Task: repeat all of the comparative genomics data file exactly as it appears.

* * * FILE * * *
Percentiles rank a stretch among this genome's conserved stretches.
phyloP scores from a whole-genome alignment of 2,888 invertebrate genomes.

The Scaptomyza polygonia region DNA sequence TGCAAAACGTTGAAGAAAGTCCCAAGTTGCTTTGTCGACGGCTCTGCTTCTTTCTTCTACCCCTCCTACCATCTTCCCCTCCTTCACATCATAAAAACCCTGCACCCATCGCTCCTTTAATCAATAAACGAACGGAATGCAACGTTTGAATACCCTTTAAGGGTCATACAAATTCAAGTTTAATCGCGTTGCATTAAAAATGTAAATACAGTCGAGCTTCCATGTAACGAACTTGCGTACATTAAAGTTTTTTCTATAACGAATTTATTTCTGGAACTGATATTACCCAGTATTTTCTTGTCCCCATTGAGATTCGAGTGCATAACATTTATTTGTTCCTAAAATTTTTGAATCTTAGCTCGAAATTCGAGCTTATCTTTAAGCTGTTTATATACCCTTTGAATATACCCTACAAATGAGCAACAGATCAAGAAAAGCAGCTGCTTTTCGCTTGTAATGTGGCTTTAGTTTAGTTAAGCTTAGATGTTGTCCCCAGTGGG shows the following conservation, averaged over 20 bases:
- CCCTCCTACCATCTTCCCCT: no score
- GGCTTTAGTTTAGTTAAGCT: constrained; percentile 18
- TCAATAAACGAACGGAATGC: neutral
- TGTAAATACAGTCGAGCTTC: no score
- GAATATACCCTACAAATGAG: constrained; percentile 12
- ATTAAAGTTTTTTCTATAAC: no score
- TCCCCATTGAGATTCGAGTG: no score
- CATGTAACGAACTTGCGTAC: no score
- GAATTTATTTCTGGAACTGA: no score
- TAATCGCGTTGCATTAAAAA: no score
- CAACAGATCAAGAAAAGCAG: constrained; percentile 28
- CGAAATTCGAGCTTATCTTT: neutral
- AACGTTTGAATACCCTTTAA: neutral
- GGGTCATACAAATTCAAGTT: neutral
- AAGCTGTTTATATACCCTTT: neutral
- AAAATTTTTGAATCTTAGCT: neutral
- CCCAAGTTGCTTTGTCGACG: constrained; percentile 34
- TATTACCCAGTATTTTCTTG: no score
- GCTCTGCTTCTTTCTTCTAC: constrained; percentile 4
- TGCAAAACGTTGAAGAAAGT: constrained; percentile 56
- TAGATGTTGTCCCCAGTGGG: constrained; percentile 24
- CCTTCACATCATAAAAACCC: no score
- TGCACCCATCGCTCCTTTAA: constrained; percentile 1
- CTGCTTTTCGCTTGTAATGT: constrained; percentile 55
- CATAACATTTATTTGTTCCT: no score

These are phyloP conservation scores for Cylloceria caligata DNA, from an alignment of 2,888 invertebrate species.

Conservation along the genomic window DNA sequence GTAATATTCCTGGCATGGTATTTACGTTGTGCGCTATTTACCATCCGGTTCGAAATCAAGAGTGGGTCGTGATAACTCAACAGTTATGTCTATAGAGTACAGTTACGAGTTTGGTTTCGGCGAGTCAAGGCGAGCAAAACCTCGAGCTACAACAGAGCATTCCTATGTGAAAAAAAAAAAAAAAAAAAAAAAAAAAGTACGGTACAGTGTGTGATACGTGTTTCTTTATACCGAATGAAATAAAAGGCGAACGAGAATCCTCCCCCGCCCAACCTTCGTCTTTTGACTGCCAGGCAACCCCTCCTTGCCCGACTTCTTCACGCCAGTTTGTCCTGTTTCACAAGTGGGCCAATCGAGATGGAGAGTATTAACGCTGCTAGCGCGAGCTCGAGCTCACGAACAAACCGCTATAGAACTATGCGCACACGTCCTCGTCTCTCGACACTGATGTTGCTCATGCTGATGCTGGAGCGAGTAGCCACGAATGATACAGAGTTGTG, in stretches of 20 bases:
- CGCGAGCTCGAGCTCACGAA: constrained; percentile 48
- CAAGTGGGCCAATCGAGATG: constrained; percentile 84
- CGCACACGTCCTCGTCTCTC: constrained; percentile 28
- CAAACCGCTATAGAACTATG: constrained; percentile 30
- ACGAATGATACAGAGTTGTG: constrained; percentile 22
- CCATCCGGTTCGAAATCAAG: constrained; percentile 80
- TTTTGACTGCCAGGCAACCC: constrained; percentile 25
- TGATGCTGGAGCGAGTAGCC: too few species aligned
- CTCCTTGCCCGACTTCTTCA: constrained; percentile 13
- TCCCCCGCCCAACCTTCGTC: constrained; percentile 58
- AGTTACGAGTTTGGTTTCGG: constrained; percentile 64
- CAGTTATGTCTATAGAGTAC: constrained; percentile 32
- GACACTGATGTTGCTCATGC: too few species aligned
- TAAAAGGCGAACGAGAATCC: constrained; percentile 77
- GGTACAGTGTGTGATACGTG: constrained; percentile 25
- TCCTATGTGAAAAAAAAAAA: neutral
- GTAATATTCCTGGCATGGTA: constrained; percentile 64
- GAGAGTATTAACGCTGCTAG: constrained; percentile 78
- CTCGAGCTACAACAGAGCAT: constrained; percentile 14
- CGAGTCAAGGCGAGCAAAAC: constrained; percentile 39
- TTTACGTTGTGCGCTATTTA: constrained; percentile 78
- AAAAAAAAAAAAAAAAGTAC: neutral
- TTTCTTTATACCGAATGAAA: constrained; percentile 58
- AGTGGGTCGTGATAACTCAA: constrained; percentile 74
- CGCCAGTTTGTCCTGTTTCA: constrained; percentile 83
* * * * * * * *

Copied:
Percentiles rank a stretch among this genome's conserved stretches.
phyloP scores from a whole-genome alignment of 2,888 invertebrate genomes.

The Scaptomyza polygonia region DNA sequence TGCAAAACGTTGAAGAAAGTCCCAAGTTGCTTTGTCGACGGCTCTGCTTCTTTCTTCTACCCCTCCTACCATCTTCCCCTCCTTCACATCATAAAAACCCTGCACCCATCGCTCCTTTAATCAATAAACGAACGGAATGCAACGTTTGAATACCCTTTAAGGGTCATACAAATTCAAGTTTAATCGCGTTGCATTAAAAATGTAAATACAGTCGAGCTTCCATGTAACGAACTTGCGTACATTAAAGTTTTTTCTATAACGAATTTATTTCTGGAACTGATATTACCCAGTATTTTCTTGTCCCCATTGAGATTCGAGTGCATAACATTTATTTGTTCCTAAAATTTTTGAATCTTAGCTCGAAATTCGAGCTTATCTTTAAGCTGTTTATATACCCTTTGAATATACCCTACAAATGAGCAACAGATCAAGAAAAGCAGCTGCTTTTCGCTTGTAATGTGGCTTTAGTTTAGTTAAGCTTAGATGTTGTCCCCAGTGGG shows the following conservation, averaged over 20 bases:
- CCCTCCTACCATCTTCCCCT: no score
- GGCTTTAGTTTAGTTAAGCT: constrained; percentile 18
- TCAATAAACGAACGGAATGC: neutral
- TGTAAATACAGTCGAGCTTC: no score
- GAATATACCCTACAAATGAG: constrained; percentile 12
- ATTAAAGTTTTTTCTATAAC: no score
- TCCCCATTGAGATTCGAGTG: no score
- CATGTAACGAACTTGCGTAC: no score
- GAATTTATTTCTGGAACTGA: no score
- TAATCGCGTTGCATTAAAAA: no score
- CAACAGATCAAGAAAAGCAG: constrained; percentile 28
- CGAAATTCGAGCTTATCTTT: neutral
- AACGTTTGAATACCCTTTAA: neutral
- GGGTCATACAAATTCAAGTT: neutral
- AAGCTGTTTATATACCCTTT: neutral
- AAAATTTTTGAATCTTAGCT: neutral
- CCCAAGTTGCTTTGTCGACG: constrained; percentile 34
- TATTACCCAGTATTTTCTTG: no score
- GCTCTGCTTCTTTCTTCTAC: constrained; percentile 4
- TGCAAAACGTTGAAGAAAGT: constrained; percentile 56
- TAGATGTTGTCCCCAGTGGG: constrained; percentile 24
- CCTTCACATCATAAAAACCC: no score
- TGCACCCATCGCTCCTTTAA: constrained; percentile 1
- CTGCTTTTCGCTTGTAATGT: constrained; percentile 55
- CATAACATTTATTTGTTCCT: no score

These are phyloP conservation scores for Cylloceria caligata DNA, from an alignment of 2,888 invertebrate species.

Conservation along the genomic window DNA sequence GTAATATTCCTGGCATGGTATTTACGTTGTGCGCTATTTACCATCCGGTTCGAAATCAAGAGTGGGTCGTGATAACTCAACAGTTATGTCTATAGAGTACAGTTACGAGTTTGGTTTCGGCGAGTCAAGGCGAGCAAAACCTCGAGCTACAACAGAGCATTCCTATGTGAAAAAAAAAAAAAAAAAAAAAAAAAAAGTACGGTACAGTGTGTGATACGTGTTTCTTTATACCGAATGAAATAAAAGGCGAACGAGAATCCTCCCCCGCCCAACCTTCGTCTTTTGACTGCCAGGCAACCCCTCCTTGCCCGACTTCTTCACGCCAGTTTGTCCTGTTTCACAAGTGGGCCAATCGAGATGGAGAGTATTAACGCTGCTAGCGCGAGCTCGAGCTCACGAACAAACCGCTATAGAACTATGCGCACACGTCCTCGTCTCTCGACACTGATGTTGCTCATGCTGATGCTGGAGCGAGTAGCCACGAATGATACAGAGTTGTG, in stretches of 20 bases:
- CGCGAGCTCGAGCTCACGAA: constrained; percentile 48
- CAAGTGGGCCAATCGAGATG: constrained; percentile 84
- CGCACACGTCCTCGTCTCTC: constrained; percentile 28
- CAAACCGCTATAGAACTATG: constrained; percentile 30
- ACGAATGATACAGAGTTGTG: constrained; percentile 22
- CCATCCGGTTCGAAATCAAG: constrained; percentile 80
- TTTTGACTGCCAGGCAACCC: constrained; percentile 25
- TGATGCTGGAGCGAGTAGCC: too few species aligned
- CTCCTTGCCCGACTTCTTCA: constrained; percentile 13
- TCCCCCGCCCAACCTTCGTC: constrained; percentile 58
- AGTTACGAGTTTGGTTTCGG: constrained; percentile 64
- CAGTTATGTCTATAGAGTAC: constrained; percentile 32
- GACACTGATGTTGCTCATGC: too few species aligned
- TAAAAGGCGAACGAGAATCC: constrained; percentile 77
- GGTACAGTGTGTGATACGTG: constrained; percentile 25
- TCCTATGTGAAAAAAAAAAA: neutral
- GTAATATTCCTGGCATGGTA: constrained; percentile 64
- GAGAGTATTAACGCTGCTAG: constrained; percentile 78
- CTCGAGCTACAACAGAGCAT: constrained; percentile 14
- CGAGTCAAGGCGAGCAAAAC: constrained; percentile 39
- TTTACGTTGTGCGCTATTTA: constrained; percentile 78
- AAAAAAAAAAAAAAAAGTAC: neutral
- TTTCTTTATACCGAATGAAA: constrained; percentile 58
- AGTGGGTCGTGATAACTCAA: constrained; percentile 74
- CGCCAGTTTGTCCTGTTTCA: constrained; percentile 83